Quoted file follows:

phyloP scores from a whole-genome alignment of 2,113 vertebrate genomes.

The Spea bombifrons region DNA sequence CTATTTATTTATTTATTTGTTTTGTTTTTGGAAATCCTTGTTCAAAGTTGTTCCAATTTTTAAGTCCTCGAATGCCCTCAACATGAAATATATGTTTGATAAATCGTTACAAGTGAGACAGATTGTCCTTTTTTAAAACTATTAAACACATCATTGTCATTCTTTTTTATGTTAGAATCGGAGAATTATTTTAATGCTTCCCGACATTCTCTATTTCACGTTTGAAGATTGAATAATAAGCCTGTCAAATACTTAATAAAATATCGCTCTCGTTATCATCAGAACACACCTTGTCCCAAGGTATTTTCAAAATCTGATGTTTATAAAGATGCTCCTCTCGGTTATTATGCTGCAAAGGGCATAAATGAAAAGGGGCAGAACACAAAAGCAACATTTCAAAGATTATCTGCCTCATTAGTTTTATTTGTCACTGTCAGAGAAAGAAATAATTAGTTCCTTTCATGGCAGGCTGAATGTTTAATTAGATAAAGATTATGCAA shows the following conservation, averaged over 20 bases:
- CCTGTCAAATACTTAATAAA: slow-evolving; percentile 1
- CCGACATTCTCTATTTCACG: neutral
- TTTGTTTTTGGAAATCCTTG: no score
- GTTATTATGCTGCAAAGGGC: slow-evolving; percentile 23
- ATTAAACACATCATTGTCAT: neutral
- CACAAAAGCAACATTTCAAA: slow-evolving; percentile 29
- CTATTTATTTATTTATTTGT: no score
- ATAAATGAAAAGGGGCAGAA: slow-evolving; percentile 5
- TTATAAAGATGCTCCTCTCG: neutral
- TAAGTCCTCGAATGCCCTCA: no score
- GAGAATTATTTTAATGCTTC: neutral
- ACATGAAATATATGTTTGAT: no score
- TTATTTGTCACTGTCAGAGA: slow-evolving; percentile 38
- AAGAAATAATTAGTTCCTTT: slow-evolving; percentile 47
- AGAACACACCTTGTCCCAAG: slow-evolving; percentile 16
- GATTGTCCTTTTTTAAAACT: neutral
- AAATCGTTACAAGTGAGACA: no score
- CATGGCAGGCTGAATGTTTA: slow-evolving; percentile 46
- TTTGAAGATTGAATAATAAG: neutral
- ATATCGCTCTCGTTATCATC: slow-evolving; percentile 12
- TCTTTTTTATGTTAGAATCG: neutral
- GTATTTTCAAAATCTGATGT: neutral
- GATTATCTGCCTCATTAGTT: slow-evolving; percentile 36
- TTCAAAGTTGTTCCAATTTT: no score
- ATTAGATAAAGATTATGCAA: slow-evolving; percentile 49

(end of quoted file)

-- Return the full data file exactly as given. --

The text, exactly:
phyloP scores from a whole-genome alignment of 2,113 vertebrate genomes.

The Spea bombifrons region DNA sequence CTATTTATTTATTTATTTGTTTTGTTTTTGGAAATCCTTGTTCAAAGTTGTTCCAATTTTTAAGTCCTCGAATGCCCTCAACATGAAATATATGTTTGATAAATCGTTACAAGTGAGACAGATTGTCCTTTTTTAAAACTATTAAACACATCATTGTCATTCTTTTTTATGTTAGAATCGGAGAATTATTTTAATGCTTCCCGACATTCTCTATTTCACGTTTGAAGATTGAATAATAAGCCTGTCAAATACTTAATAAAATATCGCTCTCGTTATCATCAGAACACACCTTGTCCCAAGGTATTTTCAAAATCTGATGTTTATAAAGATGCTCCTCTCGGTTATTATGCTGCAAAGGGCATAAATGAAAAGGGGCAGAACACAAAAGCAACATTTCAAAGATTATCTGCCTCATTAGTTTTATTTGTCACTGTCAGAGAAAGAAATAATTAGTTCCTTTCATGGCAGGCTGAATGTTTAATTAGATAAAGATTATGCAA shows the following conservation, averaged over 20 bases:
- CCTGTCAAATACTTAATAAA: slow-evolving; percentile 1
- CCGACATTCTCTATTTCACG: neutral
- TTTGTTTTTGGAAATCCTTG: no score
- GTTATTATGCTGCAAAGGGC: slow-evolving; percentile 23
- ATTAAACACATCATTGTCAT: neutral
- CACAAAAGCAACATTTCAAA: slow-evolving; percentile 29
- CTATTTATTTATTTATTTGT: no score
- ATAAATGAAAAGGGGCAGAA: slow-evolving; percentile 5
- TTATAAAGATGCTCCTCTCG: neutral
- TAAGTCCTCGAATGCCCTCA: no score
- GAGAATTATTTTAATGCTTC: neutral
- ACATGAAATATATGTTTGAT: no score
- TTATTTGTCACTGTCAGAGA: slow-evolving; percentile 38
- AAGAAATAATTAGTTCCTTT: slow-evolving; percentile 47
- AGAACACACCTTGTCCCAAG: slow-evolving; percentile 16
- GATTGTCCTTTTTTAAAACT: neutral
- AAATCGTTACAAGTGAGACA: no score
- CATGGCAGGCTGAATGTTTA: slow-evolving; percentile 46
- TTTGAAGATTGAATAATAAG: neutral
- ATATCGCTCTCGTTATCATC: slow-evolving; percentile 12
- TCTTTTTTATGTTAGAATCG: neutral
- GTATTTTCAAAATCTGATGT: neutral
- GATTATCTGCCTCATTAGTT: slow-evolving; percentile 36
- TTCAAAGTTGTTCCAATTTT: no score
- ATTAGATAAAGATTATGCAA: slow-evolving; percentile 49